RNA nasal spray subdues brain infection

Structure of West Nile Virus
West Nile virus causes no symptoms in most people, but in a small number of cases infection develops into serious illness. Credit: Science Picture Co./SPL


29 March 2018

Potential therapy slashes virus levels and mortality rates in mice.

Designer RNA molecules delivered through the nose show early promise for treating West Nile fever, trials in mice show.

No effective therapies exist for the illness caused by a mosquito-borne virus, which can invade the brain. Priti Kumar at Yale University School of Medicine in New Haven, Connecticut; Sang Kyung Lee at Hanyang University in Seoul; and their colleagues developed a small RNA molecule that stymies reproduction of the virus. The researchers then attached the RNA to a molecule known to shuttle cargo into neurons.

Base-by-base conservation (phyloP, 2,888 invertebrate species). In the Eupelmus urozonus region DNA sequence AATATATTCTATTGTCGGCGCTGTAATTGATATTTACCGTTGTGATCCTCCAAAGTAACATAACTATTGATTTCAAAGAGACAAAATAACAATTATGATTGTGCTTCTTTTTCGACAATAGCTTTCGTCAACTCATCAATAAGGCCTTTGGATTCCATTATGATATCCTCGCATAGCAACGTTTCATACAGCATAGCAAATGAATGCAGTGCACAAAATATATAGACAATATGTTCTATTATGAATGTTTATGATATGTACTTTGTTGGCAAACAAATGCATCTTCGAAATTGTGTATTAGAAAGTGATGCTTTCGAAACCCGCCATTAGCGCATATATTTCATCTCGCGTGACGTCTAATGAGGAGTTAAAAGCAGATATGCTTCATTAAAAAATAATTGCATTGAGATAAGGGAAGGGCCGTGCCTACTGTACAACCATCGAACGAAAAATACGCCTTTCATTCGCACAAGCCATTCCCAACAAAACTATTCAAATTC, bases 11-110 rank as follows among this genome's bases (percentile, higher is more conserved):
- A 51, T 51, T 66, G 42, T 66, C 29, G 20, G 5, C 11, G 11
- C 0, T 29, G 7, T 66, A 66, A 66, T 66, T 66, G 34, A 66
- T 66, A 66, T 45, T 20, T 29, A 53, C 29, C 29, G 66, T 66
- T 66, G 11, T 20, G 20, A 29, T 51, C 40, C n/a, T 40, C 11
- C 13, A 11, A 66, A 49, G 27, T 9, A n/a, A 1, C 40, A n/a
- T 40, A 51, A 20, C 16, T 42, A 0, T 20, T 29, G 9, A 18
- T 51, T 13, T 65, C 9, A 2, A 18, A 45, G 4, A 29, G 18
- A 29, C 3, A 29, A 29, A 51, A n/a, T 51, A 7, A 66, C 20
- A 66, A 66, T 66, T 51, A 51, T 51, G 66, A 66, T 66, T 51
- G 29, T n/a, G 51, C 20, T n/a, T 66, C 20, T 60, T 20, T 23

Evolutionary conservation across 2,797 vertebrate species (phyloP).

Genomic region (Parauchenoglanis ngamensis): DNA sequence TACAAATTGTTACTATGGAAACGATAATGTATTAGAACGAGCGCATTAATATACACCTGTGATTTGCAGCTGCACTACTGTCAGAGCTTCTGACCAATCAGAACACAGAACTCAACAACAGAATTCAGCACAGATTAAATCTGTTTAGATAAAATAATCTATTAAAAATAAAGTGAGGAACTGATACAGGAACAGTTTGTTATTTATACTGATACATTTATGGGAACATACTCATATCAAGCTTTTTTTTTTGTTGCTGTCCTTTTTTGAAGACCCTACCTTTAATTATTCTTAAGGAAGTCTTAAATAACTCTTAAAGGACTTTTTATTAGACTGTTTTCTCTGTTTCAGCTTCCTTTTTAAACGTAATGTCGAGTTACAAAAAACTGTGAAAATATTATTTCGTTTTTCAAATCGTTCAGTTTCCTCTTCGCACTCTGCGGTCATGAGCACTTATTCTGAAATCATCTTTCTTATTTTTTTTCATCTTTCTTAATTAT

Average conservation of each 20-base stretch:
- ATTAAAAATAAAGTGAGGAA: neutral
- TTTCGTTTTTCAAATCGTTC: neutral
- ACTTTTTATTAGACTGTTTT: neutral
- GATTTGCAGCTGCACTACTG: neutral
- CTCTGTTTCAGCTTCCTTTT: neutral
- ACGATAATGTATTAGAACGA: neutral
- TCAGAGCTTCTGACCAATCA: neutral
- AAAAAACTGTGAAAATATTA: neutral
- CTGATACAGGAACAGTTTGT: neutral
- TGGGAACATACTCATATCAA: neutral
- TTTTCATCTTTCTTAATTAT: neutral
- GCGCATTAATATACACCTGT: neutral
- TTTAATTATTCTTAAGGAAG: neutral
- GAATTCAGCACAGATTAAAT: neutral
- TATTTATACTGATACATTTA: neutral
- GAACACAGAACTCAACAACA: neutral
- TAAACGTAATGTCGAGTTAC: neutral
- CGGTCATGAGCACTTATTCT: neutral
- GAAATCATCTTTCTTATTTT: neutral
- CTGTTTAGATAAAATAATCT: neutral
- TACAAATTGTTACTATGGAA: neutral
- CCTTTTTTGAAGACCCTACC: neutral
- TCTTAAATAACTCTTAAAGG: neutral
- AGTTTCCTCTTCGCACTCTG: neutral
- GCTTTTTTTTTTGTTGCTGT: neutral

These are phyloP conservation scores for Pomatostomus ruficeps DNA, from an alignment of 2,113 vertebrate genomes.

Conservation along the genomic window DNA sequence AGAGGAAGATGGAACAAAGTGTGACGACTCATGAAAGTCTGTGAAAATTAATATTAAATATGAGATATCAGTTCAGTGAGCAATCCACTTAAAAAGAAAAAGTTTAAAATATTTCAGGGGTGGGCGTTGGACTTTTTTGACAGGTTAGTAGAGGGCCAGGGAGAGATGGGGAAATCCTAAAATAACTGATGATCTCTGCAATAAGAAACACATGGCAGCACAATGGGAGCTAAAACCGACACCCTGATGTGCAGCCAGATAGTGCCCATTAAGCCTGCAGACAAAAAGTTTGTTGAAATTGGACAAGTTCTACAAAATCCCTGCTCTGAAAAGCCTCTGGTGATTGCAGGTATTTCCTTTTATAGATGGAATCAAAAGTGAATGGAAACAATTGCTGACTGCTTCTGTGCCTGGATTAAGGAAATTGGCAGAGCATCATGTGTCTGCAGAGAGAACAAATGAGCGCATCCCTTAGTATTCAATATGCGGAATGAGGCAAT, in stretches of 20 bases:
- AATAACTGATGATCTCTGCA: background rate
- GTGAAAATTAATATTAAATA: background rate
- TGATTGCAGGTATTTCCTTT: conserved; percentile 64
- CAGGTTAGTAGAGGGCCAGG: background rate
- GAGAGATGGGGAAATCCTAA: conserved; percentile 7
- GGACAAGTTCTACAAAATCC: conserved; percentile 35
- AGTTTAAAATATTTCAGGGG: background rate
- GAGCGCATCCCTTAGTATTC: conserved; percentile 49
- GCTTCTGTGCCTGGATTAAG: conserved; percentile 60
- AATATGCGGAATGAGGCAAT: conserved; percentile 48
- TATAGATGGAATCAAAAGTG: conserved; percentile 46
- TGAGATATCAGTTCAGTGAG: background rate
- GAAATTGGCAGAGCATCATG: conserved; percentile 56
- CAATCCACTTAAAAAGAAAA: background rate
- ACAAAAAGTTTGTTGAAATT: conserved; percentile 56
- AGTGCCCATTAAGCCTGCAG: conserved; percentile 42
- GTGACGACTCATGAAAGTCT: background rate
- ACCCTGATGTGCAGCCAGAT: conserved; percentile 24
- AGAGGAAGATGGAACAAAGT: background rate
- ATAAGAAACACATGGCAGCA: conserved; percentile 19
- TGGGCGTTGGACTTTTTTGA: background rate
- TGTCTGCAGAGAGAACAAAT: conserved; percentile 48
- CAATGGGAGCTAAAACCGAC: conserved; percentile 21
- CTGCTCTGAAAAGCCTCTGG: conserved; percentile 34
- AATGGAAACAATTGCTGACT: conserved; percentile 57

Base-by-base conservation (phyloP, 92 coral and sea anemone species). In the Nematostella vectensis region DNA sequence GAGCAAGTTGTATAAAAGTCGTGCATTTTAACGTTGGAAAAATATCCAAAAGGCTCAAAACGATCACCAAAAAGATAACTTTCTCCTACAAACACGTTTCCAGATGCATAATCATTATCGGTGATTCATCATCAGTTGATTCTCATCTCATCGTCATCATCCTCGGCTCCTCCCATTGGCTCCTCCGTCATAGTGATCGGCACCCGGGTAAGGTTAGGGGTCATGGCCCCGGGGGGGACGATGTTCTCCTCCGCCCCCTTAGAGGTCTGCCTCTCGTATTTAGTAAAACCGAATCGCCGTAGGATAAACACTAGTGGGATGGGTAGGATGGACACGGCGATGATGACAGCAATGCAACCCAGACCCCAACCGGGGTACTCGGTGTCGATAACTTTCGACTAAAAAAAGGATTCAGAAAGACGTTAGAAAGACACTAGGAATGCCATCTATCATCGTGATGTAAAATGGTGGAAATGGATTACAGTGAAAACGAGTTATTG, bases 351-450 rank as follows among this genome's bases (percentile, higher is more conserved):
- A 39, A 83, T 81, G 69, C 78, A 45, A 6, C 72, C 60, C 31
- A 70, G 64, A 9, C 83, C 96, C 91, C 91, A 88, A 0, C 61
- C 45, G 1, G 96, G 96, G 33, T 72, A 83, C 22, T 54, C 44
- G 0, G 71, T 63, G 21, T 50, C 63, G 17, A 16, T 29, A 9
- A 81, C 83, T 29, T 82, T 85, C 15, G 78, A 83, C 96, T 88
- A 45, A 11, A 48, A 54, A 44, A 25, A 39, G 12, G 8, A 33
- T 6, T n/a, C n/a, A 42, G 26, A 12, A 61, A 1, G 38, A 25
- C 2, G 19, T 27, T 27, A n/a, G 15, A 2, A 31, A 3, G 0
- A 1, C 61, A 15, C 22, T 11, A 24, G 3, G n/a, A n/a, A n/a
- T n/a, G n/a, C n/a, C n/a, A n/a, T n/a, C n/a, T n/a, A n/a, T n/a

The team administered the experimental therapy to mice using a nasal spray. In animals with late-stage brain disease, treatment greatly lowered viral concentrations in the brain and increased survival rates compared with untreated animals. Survivors also developed long-term protection against future infection.

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